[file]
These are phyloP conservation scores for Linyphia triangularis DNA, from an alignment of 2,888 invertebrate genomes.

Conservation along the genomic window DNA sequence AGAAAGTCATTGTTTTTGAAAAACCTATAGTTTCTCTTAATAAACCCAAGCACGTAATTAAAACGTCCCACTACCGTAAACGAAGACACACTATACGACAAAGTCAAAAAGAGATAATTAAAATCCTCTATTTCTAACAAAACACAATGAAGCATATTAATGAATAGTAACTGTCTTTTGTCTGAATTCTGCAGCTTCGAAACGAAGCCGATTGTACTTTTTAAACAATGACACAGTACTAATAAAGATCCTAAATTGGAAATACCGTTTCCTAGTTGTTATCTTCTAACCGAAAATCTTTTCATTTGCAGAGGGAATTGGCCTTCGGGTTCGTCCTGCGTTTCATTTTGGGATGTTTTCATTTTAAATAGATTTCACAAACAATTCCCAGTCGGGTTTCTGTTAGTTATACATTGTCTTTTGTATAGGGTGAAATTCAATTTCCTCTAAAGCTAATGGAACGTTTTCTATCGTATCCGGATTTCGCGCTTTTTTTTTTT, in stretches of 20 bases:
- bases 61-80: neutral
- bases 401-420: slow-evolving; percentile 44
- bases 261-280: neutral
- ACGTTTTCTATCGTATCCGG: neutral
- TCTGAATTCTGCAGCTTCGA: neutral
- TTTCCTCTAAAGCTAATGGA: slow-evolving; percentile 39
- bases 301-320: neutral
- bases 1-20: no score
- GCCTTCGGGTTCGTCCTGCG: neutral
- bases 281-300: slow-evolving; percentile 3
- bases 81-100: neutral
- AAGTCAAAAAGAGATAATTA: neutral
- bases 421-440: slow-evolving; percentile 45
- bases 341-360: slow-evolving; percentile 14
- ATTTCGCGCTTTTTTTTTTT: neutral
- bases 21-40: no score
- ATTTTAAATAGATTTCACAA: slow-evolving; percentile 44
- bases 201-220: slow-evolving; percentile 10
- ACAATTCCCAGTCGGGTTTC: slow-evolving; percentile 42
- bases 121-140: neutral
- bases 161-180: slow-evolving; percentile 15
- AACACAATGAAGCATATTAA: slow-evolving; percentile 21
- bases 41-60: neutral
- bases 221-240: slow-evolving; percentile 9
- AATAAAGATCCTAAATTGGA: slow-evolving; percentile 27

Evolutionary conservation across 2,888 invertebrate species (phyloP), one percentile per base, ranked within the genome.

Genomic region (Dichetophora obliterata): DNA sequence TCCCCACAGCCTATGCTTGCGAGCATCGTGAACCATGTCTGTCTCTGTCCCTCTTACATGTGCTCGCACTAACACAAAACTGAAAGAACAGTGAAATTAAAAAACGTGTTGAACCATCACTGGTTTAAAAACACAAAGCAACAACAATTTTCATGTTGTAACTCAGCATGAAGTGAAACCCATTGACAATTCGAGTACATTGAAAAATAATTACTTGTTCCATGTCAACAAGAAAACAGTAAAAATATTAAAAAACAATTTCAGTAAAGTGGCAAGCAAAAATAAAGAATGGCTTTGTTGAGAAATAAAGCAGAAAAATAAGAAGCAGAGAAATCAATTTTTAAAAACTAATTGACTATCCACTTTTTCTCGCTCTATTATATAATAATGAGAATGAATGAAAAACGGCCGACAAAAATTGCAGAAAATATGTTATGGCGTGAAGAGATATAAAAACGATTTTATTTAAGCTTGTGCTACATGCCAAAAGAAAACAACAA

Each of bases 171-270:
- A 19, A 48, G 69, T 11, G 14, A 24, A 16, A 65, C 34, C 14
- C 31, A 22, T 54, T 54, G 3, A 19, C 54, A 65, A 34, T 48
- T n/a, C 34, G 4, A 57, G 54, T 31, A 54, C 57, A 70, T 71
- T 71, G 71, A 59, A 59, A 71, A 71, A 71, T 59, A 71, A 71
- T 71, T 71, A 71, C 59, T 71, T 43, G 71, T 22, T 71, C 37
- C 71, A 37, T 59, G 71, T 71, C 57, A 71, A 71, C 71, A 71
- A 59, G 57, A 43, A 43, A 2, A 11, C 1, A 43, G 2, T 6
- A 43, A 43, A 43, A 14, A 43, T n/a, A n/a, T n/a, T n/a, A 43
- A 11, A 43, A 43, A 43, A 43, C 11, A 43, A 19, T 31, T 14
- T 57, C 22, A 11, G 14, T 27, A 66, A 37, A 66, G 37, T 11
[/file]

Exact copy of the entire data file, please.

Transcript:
These are phyloP conservation scores for Linyphia triangularis DNA, from an alignment of 2,888 invertebrate genomes.

Conservation along the genomic window DNA sequence AGAAAGTCATTGTTTTTGAAAAACCTATAGTTTCTCTTAATAAACCCAAGCACGTAATTAAAACGTCCCACTACCGTAAACGAAGACACACTATACGACAAAGTCAAAAAGAGATAATTAAAATCCTCTATTTCTAACAAAACACAATGAAGCATATTAATGAATAGTAACTGTCTTTTGTCTGAATTCTGCAGCTTCGAAACGAAGCCGATTGTACTTTTTAAACAATGACACAGTACTAATAAAGATCCTAAATTGGAAATACCGTTTCCTAGTTGTTATCTTCTAACCGAAAATCTTTTCATTTGCAGAGGGAATTGGCCTTCGGGTTCGTCCTGCGTTTCATTTTGGGATGTTTTCATTTTAAATAGATTTCACAAACAATTCCCAGTCGGGTTTCTGTTAGTTATACATTGTCTTTTGTATAGGGTGAAATTCAATTTCCTCTAAAGCTAATGGAACGTTTTCTATCGTATCCGGATTTCGCGCTTTTTTTTTTT, in stretches of 20 bases:
- bases 61-80: neutral
- bases 401-420: slow-evolving; percentile 44
- bases 261-280: neutral
- ACGTTTTCTATCGTATCCGG: neutral
- TCTGAATTCTGCAGCTTCGA: neutral
- TTTCCTCTAAAGCTAATGGA: slow-evolving; percentile 39
- bases 301-320: neutral
- bases 1-20: no score
- GCCTTCGGGTTCGTCCTGCG: neutral
- bases 281-300: slow-evolving; percentile 3
- bases 81-100: neutral
- AAGTCAAAAAGAGATAATTA: neutral
- bases 421-440: slow-evolving; percentile 45
- bases 341-360: slow-evolving; percentile 14
- ATTTCGCGCTTTTTTTTTTT: neutral
- bases 21-40: no score
- ATTTTAAATAGATTTCACAA: slow-evolving; percentile 44
- bases 201-220: slow-evolving; percentile 10
- ACAATTCCCAGTCGGGTTTC: slow-evolving; percentile 42
- bases 121-140: neutral
- bases 161-180: slow-evolving; percentile 15
- AACACAATGAAGCATATTAA: slow-evolving; percentile 21
- bases 41-60: neutral
- bases 221-240: slow-evolving; percentile 9
- AATAAAGATCCTAAATTGGA: slow-evolving; percentile 27

Evolutionary conservation across 2,888 invertebrate species (phyloP), one percentile per base, ranked within the genome.

Genomic region (Dichetophora obliterata): DNA sequence TCCCCACAGCCTATGCTTGCGAGCATCGTGAACCATGTCTGTCTCTGTCCCTCTTACATGTGCTCGCACTAACACAAAACTGAAAGAACAGTGAAATTAAAAAACGTGTTGAACCATCACTGGTTTAAAAACACAAAGCAACAACAATTTTCATGTTGTAACTCAGCATGAAGTGAAACCCATTGACAATTCGAGTACATTGAAAAATAATTACTTGTTCCATGTCAACAAGAAAACAGTAAAAATATTAAAAAACAATTTCAGTAAAGTGGCAAGCAAAAATAAAGAATGGCTTTGTTGAGAAATAAAGCAGAAAAATAAGAAGCAGAGAAATCAATTTTTAAAAACTAATTGACTATCCACTTTTTCTCGCTCTATTATATAATAATGAGAATGAATGAAAAACGGCCGACAAAAATTGCAGAAAATATGTTATGGCGTGAAGAGATATAAAAACGATTTTATTTAAGCTTGTGCTACATGCCAAAAGAAAACAACAA

Each of bases 171-270:
- A 19, A 48, G 69, T 11, G 14, A 24, A 16, A 65, C 34, C 14
- C 31, A 22, T 54, T 54, G 3, A 19, C 54, A 65, A 34, T 48
- T n/a, C 34, G 4, A 57, G 54, T 31, A 54, C 57, A 70, T 71
- T 71, G 71, A 59, A 59, A 71, A 71, A 71, T 59, A 71, A 71
- T 71, T 71, A 71, C 59, T 71, T 43, G 71, T 22, T 71, C 37
- C 71, A 37, T 59, G 71, T 71, C 57, A 71, A 71, C 71, A 71
- A 59, G 57, A 43, A 43, A 2, A 11, C 1, A 43, G 2, T 6
- A 43, A 43, A 43, A 14, A 43, T n/a, A n/a, T n/a, T n/a, A 43
- A 11, A 43, A 43, A 43, A 43, C 11, A 43, A 19, T 31, T 14
- T 57, C 22, A 11, G 14, T 27, A 66, A 37, A 66, G 37, T 11